Identify malicious servers / Cobalt Strike servers with JARM

For a new assignment I wanted to use JARM to group servers with a similar configuration. Why JARM? Because it’s an easy way to quickly identify and group servers based on their configuration.

What is JARM?

JARM is an active fingerprinting of TLS servers made available by Salesforce Engineering. It sends 10 TLS Client Hello packets to a server and captures specific attributes of the responses. These responses are then aggregated and hashed. A JARM fingerprint consists of 62 characters where:

  • The first 30 characters cover the ciphers and TLS version chosen by the server;
  • The remaining 32 characters are based on the extensions sent by the server.

Important to realise is that JARM is not an identification if a server is malicious or not, it is just an identification is a server has a configuration corresponding with a specific fingerprint. And although it’s not an identification if a server is malicious, because C2 servers for a specific campaign are often configured similarly, this provides a fingerprint to highlight the malicious servers once you have identified the configuration of one such server.

You can create a JARM fingerprint yourself with the code at Github. But instead of then doing a large network scan and checking the fingerprint of the servers, you can use Shodan. Shodan allows you to query for all the servers with a specific JARM fingerprint with the query


The advantage of using Shodan is obvious. Although JARM is an active fingerprinting tool, by using it via Shodan you can fingerprint the servers passively. You create a JARM fingerprint from one server and then use Shodan to identify which other servers are out there, without sending packets to these servers.

Cobalt Strike servers

Cobalt Strike servers are typically not the type of servers you want to see in your network range.

As an example for identifying servers based on a configuration fingerprint, you can use one of the known JARM fingerprints of Cobalt Strike servers, such as those from Michael Koczwara.

Python script

I wrote a short Python script that takes a list of JARM fingerprints, queries Shodan for these fingerprints and then dumps the hostname and the CN field that was found in the SSL certificate.

In this script

  • Add your Shodan API key in SHODAN_API_KEY;
  • Store the JARM fingerprints in the file jarm.txt;
  • The detailed output of the query is stored in results.txt;
  • The important details of the query, meaning JARM fingerprint, IP and hostname are stored in output.txt.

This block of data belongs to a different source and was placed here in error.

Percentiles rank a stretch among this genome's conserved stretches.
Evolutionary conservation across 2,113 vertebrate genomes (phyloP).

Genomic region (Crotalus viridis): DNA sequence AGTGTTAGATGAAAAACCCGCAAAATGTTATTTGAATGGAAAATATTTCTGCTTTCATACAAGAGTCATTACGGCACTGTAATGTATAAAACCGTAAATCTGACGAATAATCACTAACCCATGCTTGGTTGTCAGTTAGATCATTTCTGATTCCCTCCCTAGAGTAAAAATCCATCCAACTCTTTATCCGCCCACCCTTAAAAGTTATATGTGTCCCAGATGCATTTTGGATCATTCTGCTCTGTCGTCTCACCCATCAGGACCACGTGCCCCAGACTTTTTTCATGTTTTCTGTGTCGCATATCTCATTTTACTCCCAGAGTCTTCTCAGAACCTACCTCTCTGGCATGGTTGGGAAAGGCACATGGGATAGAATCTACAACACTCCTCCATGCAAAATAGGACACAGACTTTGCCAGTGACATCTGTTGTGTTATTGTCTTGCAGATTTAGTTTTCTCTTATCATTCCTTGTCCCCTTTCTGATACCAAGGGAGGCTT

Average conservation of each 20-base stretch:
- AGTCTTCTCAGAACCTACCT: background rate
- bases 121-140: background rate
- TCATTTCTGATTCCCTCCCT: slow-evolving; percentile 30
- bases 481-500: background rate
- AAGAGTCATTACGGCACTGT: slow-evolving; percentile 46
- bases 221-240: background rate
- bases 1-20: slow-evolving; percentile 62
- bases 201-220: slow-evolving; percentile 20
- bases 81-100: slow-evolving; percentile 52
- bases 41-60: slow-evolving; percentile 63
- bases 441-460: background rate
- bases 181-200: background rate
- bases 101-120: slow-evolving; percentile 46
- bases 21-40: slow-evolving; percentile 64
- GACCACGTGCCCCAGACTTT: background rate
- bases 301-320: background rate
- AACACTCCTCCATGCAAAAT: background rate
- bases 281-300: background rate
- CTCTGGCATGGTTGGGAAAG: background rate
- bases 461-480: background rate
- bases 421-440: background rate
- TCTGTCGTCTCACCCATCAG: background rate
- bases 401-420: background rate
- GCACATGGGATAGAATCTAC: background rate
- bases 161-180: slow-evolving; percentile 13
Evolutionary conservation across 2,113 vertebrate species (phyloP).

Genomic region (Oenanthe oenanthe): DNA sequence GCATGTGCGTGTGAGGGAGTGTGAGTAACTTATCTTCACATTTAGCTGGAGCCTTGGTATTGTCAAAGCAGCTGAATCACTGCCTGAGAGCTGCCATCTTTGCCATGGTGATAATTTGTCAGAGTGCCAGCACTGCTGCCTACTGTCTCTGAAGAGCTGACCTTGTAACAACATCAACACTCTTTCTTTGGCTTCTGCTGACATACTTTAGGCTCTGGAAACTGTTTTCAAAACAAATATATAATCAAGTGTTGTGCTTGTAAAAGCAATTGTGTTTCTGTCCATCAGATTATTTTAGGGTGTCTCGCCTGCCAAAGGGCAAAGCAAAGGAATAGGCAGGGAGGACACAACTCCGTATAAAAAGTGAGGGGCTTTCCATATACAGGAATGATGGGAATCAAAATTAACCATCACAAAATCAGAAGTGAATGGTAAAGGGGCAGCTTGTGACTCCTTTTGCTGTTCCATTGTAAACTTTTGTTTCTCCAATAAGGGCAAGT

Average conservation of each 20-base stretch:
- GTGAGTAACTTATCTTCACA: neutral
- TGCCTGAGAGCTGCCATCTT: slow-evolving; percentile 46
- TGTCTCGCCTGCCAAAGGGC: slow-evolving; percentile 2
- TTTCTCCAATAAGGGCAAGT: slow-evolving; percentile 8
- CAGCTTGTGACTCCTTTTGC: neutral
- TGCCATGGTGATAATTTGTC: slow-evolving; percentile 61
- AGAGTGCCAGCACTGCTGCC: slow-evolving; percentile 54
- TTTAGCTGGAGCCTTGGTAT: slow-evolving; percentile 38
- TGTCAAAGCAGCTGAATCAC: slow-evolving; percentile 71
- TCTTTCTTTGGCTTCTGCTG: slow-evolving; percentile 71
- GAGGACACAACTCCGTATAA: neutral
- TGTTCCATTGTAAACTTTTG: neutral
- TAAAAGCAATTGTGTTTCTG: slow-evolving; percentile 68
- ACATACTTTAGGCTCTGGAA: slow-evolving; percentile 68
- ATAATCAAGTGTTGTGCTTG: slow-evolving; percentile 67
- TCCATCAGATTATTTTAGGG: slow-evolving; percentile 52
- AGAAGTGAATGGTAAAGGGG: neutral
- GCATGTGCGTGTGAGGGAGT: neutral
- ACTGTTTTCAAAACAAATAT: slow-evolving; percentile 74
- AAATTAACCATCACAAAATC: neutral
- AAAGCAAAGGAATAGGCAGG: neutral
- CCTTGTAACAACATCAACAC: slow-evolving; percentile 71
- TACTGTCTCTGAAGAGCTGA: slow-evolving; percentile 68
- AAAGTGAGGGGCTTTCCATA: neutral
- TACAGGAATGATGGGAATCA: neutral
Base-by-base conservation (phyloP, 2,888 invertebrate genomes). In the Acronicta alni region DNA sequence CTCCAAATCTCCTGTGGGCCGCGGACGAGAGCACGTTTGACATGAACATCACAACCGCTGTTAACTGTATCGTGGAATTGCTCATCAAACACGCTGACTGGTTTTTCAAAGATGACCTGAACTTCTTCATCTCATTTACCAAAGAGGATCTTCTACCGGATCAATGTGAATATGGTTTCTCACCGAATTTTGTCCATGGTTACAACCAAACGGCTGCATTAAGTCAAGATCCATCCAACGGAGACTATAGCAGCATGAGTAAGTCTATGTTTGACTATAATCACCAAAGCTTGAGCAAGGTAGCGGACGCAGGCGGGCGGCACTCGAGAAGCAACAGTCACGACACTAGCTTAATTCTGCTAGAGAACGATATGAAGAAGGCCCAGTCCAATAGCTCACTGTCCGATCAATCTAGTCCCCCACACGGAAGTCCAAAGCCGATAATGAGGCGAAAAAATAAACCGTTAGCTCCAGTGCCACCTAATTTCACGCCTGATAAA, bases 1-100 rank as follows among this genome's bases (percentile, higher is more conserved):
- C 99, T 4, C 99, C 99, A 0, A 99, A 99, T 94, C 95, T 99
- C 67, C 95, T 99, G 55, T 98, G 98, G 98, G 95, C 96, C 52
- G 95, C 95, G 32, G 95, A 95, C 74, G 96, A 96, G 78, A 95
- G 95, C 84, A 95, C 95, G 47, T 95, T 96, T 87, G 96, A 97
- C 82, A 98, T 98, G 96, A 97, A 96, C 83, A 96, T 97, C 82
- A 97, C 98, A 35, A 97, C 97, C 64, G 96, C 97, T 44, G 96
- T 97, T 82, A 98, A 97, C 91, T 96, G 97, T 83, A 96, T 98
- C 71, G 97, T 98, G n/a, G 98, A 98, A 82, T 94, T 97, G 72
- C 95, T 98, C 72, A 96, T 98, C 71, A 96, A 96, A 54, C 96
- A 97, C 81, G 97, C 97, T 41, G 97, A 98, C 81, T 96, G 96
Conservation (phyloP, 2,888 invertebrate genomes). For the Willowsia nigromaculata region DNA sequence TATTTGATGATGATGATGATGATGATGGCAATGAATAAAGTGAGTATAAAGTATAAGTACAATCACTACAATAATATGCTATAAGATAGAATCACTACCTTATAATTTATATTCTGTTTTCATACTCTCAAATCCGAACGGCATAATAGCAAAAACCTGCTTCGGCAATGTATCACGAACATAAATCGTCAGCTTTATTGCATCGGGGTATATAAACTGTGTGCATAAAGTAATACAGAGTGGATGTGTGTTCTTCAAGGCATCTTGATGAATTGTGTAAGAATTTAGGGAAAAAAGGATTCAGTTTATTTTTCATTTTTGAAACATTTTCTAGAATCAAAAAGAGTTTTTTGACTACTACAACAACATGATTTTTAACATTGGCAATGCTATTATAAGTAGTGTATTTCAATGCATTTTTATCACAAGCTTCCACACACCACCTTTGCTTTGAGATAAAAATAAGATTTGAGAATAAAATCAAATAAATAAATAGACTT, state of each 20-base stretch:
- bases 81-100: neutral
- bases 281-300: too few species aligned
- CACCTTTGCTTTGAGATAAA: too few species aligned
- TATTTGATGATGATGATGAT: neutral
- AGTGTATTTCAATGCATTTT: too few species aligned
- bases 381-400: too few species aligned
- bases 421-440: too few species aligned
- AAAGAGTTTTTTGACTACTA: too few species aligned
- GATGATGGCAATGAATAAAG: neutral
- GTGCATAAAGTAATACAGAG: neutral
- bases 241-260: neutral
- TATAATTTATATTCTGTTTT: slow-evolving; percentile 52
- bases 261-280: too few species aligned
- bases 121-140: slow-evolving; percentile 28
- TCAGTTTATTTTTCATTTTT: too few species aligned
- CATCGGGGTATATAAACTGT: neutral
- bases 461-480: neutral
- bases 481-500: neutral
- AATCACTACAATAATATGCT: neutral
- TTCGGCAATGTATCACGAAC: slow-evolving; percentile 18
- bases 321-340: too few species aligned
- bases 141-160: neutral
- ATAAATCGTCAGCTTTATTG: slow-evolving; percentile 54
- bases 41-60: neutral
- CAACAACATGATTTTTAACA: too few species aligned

import shodan
import sys
import json

hits = 0
api = shodan.Shodan(SHODAN_API_KEY)

    f = open('jarm.txt','r')
    f_result = open('results.txt','w')
    f_output = open('output.txt', 'w')

    f_result = open('results.txt','a')
    f_output = open('output.txt', 'a')

    for jarm in f:
        jarm_strip = jarm.strip()
        results ="ssl.jarm:{} country:{}".format(jarm_strip, country))
        #results ="ssl.jarm:{} country:{} network:{}".format(jarm_strip, country, network))
        for result in results['matches']:
            hits += 1
            print("{} {} {} {} {}".format(jarm_strip, result['ip_str'], result['isp'], result['hostnames'], result['ssl']['cert']['subject']))
            f_output.write("{} {} {} {} {}\n".format(jarm_strip, result['ip_str'], result['isp'], result['hostnames'], result['ssl']['cert']['subject']))

    print("Hits: {}".format(hits))

except Exception as e:
    raise e

False positives with JARM

A JARM fingerprint is only a fingerprint indicating a server has a similar configuration. As such, it’s only a first identification for triaging if a server should be further investigated. When I was compiling a list of JARM fingerprints for Cobalt Strike servers I noticed that some of the highlighted servers are related to Zimbra Collaboration servers.

Out of the 90 servers detected with JARM fingerprint 05d02d20d21d20d05c05d02d05d20dd7fc4c7c6ef19b77a4ca0787979cdc13, 24 turned out to be related to a Zimbra Collaboration Server.

(shodan) koenv@ir:~/shodan$ cat output.txt |grep -i zimbra | cut -d ' ' -f 1 | uniq -c
     24 05d02d20d21d20d05c05d02d05d20dd7fc4c7c6ef19b77a4ca0787979cdc13
(shodan) koenv@ir:~/shodan$ cat output.txt | grep 05d02d20d21d20d05c05d02d05d20dd7fc4c7c6ef19b77a4ca0787979cdc13 | wc -l


Once you have identified/created a suitable JARM fingerprint, Shodan is an excellent resource to locate additional servers corresponding to your fingerprint, without having to touch any of these servers.

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